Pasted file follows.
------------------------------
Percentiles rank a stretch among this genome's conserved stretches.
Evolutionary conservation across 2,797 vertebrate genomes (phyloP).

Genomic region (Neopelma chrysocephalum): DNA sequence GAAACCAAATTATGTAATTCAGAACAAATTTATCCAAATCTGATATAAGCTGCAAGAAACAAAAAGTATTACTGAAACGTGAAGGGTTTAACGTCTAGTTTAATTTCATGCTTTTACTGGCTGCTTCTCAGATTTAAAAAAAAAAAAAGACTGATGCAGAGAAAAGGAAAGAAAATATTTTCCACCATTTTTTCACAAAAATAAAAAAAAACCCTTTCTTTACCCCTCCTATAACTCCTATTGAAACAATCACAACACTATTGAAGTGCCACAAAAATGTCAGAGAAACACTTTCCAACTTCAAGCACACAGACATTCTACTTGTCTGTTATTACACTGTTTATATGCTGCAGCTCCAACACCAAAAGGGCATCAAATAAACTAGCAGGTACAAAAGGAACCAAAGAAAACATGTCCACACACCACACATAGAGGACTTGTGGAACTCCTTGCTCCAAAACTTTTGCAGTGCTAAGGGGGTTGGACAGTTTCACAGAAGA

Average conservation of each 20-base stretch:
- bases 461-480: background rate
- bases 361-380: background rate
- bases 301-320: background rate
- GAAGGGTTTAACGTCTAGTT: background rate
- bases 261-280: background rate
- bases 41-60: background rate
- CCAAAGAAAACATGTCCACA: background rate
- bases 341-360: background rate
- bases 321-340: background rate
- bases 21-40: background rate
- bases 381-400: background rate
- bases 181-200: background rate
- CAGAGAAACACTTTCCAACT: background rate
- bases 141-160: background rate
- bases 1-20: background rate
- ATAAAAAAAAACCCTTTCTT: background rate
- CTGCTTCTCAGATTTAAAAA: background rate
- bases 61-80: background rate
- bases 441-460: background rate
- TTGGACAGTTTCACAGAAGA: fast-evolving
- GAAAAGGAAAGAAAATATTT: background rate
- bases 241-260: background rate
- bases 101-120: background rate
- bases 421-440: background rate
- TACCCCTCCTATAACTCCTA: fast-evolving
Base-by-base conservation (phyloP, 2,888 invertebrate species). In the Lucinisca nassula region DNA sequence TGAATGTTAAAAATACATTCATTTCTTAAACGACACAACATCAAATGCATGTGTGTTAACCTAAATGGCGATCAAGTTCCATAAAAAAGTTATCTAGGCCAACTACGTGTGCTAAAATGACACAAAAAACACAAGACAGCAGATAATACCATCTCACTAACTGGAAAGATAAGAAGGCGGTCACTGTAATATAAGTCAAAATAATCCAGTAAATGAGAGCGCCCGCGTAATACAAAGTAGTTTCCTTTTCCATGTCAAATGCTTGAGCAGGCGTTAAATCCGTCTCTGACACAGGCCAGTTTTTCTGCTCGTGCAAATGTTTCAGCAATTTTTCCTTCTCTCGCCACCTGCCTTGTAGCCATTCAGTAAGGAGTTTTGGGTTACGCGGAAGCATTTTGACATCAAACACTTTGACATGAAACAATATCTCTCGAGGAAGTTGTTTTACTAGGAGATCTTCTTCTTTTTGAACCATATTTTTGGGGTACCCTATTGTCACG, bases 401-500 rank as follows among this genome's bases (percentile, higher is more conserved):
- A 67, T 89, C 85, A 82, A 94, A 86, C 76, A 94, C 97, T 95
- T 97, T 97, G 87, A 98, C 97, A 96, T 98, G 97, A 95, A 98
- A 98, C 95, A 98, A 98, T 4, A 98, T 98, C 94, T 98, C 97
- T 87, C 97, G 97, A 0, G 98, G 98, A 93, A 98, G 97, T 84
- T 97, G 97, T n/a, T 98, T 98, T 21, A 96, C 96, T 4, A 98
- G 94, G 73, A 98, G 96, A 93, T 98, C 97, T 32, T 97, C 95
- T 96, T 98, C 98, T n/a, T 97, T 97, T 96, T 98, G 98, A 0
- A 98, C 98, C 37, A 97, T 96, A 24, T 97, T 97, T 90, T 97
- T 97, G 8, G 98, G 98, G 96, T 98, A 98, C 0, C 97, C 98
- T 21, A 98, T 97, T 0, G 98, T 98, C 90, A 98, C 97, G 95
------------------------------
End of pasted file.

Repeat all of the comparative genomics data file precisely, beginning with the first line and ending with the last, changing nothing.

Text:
Percentiles rank a stretch among this genome's conserved stretches.
Evolutionary conservation across 2,797 vertebrate genomes (phyloP).

Genomic region (Neopelma chrysocephalum): DNA sequence GAAACCAAATTATGTAATTCAGAACAAATTTATCCAAATCTGATATAAGCTGCAAGAAACAAAAAGTATTACTGAAACGTGAAGGGTTTAACGTCTAGTTTAATTTCATGCTTTTACTGGCTGCTTCTCAGATTTAAAAAAAAAAAAAGACTGATGCAGAGAAAAGGAAAGAAAATATTTTCCACCATTTTTTCACAAAAATAAAAAAAAACCCTTTCTTTACCCCTCCTATAACTCCTATTGAAACAATCACAACACTATTGAAGTGCCACAAAAATGTCAGAGAAACACTTTCCAACTTCAAGCACACAGACATTCTACTTGTCTGTTATTACACTGTTTATATGCTGCAGCTCCAACACCAAAAGGGCATCAAATAAACTAGCAGGTACAAAAGGAACCAAAGAAAACATGTCCACACACCACACATAGAGGACTTGTGGAACTCCTTGCTCCAAAACTTTTGCAGTGCTAAGGGGGTTGGACAGTTTCACAGAAGA

Average conservation of each 20-base stretch:
- bases 461-480: background rate
- bases 361-380: background rate
- bases 301-320: background rate
- GAAGGGTTTAACGTCTAGTT: background rate
- bases 261-280: background rate
- bases 41-60: background rate
- CCAAAGAAAACATGTCCACA: background rate
- bases 341-360: background rate
- bases 321-340: background rate
- bases 21-40: background rate
- bases 381-400: background rate
- bases 181-200: background rate
- CAGAGAAACACTTTCCAACT: background rate
- bases 141-160: background rate
- bases 1-20: background rate
- ATAAAAAAAAACCCTTTCTT: background rate
- CTGCTTCTCAGATTTAAAAA: background rate
- bases 61-80: background rate
- bases 441-460: background rate
- TTGGACAGTTTCACAGAAGA: fast-evolving
- GAAAAGGAAAGAAAATATTT: background rate
- bases 241-260: background rate
- bases 101-120: background rate
- bases 421-440: background rate
- TACCCCTCCTATAACTCCTA: fast-evolving
Base-by-base conservation (phyloP, 2,888 invertebrate species). In the Lucinisca nassula region DNA sequence TGAATGTTAAAAATACATTCATTTCTTAAACGACACAACATCAAATGCATGTGTGTTAACCTAAATGGCGATCAAGTTCCATAAAAAAGTTATCTAGGCCAACTACGTGTGCTAAAATGACACAAAAAACACAAGACAGCAGATAATACCATCTCACTAACTGGAAAGATAAGAAGGCGGTCACTGTAATATAAGTCAAAATAATCCAGTAAATGAGAGCGCCCGCGTAATACAAAGTAGTTTCCTTTTCCATGTCAAATGCTTGAGCAGGCGTTAAATCCGTCTCTGACACAGGCCAGTTTTTCTGCTCGTGCAAATGTTTCAGCAATTTTTCCTTCTCTCGCCACCTGCCTTGTAGCCATTCAGTAAGGAGTTTTGGGTTACGCGGAAGCATTTTGACATCAAACACTTTGACATGAAACAATATCTCTCGAGGAAGTTGTTTTACTAGGAGATCTTCTTCTTTTTGAACCATATTTTTGGGGTACCCTATTGTCACG, bases 401-500 rank as follows among this genome's bases (percentile, higher is more conserved):
- A 67, T 89, C 85, A 82, A 94, A 86, C 76, A 94, C 97, T 95
- T 97, T 97, G 87, A 98, C 97, A 96, T 98, G 97, A 95, A 98
- A 98, C 95, A 98, A 98, T 4, A 98, T 98, C 94, T 98, C 97
- T 87, C 97, G 97, A 0, G 98, G 98, A 93, A 98, G 97, T 84
- T 97, G 97, T n/a, T 98, T 98, T 21, A 96, C 96, T 4, A 98
- G 94, G 73, A 98, G 96, A 93, T 98, C 97, T 32, T 97, C 95
- T 96, T 98, C 98, T n/a, T 97, T 97, T 96, T 98, G 98, A 0
- A 98, C 98, C 37, A 97, T 96, A 24, T 97, T 97, T 90, T 97
- T 97, G 8, G 98, G 98, G 96, T 98, A 98, C 0, C 97, C 98
- T 21, A 98, T 97, T 0, G 98, T 98, C 90, A 98, C 97, G 95